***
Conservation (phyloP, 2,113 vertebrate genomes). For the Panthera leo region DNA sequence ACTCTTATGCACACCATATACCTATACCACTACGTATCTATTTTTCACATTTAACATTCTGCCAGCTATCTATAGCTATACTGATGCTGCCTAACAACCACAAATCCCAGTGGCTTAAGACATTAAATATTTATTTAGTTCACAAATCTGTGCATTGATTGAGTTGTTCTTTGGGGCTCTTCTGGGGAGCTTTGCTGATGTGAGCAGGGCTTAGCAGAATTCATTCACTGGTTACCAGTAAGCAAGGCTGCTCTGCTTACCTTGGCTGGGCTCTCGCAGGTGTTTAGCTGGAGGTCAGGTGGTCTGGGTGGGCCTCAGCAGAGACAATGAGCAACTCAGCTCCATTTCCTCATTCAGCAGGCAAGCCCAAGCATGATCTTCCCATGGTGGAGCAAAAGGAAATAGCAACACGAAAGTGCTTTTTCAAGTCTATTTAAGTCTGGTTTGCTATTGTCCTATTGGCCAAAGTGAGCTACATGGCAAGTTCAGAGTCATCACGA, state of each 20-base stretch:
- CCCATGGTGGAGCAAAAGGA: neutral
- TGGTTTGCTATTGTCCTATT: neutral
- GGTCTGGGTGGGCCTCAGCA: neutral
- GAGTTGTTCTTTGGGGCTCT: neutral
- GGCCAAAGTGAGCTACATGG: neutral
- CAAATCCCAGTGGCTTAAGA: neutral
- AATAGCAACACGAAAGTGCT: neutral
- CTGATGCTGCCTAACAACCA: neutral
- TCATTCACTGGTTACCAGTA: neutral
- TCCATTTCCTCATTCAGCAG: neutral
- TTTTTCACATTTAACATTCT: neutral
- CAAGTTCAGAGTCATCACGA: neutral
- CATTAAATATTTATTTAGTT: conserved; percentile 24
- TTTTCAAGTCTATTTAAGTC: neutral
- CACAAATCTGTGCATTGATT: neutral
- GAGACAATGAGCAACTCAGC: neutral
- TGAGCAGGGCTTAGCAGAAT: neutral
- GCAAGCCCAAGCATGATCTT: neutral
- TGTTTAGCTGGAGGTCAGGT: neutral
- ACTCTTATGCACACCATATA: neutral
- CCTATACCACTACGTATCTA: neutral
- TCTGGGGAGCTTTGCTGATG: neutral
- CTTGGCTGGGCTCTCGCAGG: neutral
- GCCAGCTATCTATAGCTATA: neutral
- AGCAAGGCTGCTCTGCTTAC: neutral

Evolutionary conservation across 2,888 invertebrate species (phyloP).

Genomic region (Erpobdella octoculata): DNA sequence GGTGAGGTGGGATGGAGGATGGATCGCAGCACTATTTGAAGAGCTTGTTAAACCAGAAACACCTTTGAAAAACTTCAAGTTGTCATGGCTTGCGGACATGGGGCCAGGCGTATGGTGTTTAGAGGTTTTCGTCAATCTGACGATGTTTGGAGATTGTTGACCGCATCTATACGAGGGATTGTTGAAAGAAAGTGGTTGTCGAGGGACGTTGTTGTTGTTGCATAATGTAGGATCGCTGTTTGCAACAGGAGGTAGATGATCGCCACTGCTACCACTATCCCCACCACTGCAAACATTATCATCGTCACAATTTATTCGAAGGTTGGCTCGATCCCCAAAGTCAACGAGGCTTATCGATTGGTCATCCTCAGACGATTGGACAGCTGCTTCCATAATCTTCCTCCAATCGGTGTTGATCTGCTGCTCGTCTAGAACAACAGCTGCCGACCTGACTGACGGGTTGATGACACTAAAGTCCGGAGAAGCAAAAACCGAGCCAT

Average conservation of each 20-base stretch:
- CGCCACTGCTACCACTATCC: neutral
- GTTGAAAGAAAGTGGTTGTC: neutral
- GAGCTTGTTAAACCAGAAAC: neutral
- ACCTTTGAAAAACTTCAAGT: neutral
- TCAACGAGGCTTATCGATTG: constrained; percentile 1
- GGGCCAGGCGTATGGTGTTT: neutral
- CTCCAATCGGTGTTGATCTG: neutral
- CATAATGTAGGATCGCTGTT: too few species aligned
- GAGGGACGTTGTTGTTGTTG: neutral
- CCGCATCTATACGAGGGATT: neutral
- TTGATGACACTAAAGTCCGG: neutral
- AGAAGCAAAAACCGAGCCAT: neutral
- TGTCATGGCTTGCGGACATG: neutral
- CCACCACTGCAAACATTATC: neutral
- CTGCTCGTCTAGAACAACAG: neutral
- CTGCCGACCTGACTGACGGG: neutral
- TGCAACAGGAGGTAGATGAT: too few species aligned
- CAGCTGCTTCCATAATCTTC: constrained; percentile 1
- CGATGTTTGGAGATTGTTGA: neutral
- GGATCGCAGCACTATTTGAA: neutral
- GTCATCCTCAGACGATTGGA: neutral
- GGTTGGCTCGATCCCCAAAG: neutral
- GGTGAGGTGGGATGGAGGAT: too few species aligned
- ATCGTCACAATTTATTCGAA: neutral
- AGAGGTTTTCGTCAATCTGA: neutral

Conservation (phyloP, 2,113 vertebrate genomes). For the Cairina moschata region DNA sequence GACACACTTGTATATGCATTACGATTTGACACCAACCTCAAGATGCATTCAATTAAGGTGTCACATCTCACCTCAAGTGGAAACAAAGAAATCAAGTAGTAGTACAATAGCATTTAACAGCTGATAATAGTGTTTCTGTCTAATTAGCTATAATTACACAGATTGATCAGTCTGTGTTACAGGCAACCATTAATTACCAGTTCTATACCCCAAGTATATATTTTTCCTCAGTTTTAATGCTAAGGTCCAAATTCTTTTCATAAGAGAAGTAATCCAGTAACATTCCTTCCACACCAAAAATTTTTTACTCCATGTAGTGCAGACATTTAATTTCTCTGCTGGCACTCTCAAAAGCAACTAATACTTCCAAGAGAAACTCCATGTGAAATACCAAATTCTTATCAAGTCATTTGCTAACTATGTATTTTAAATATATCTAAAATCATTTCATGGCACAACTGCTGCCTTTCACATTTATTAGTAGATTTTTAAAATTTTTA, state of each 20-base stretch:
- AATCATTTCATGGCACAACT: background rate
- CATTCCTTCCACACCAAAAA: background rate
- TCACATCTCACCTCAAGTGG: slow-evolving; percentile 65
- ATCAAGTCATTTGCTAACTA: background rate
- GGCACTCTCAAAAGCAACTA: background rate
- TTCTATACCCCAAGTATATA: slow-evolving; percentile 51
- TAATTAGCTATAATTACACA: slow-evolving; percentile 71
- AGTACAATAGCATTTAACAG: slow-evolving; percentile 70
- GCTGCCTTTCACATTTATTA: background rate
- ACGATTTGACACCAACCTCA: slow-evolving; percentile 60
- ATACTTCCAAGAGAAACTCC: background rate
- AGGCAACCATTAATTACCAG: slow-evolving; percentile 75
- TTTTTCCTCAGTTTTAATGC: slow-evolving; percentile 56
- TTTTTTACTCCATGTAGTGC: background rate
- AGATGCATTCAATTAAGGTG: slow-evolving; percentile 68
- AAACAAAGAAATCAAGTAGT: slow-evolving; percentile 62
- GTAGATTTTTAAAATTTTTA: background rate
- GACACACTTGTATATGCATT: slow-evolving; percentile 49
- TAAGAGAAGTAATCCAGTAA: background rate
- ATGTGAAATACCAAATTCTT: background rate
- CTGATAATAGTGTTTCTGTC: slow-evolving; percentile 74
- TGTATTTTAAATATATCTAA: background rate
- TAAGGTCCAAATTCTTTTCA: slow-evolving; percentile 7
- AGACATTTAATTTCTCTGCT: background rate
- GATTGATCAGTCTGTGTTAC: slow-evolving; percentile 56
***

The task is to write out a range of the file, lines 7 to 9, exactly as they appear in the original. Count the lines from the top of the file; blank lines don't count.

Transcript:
- CAAATCCCAGTGGCTTAAGA: neutral
- AATAGCAACACGAAAGTGCT: neutral
- CTGATGCTGCCTAACAACCA: neutral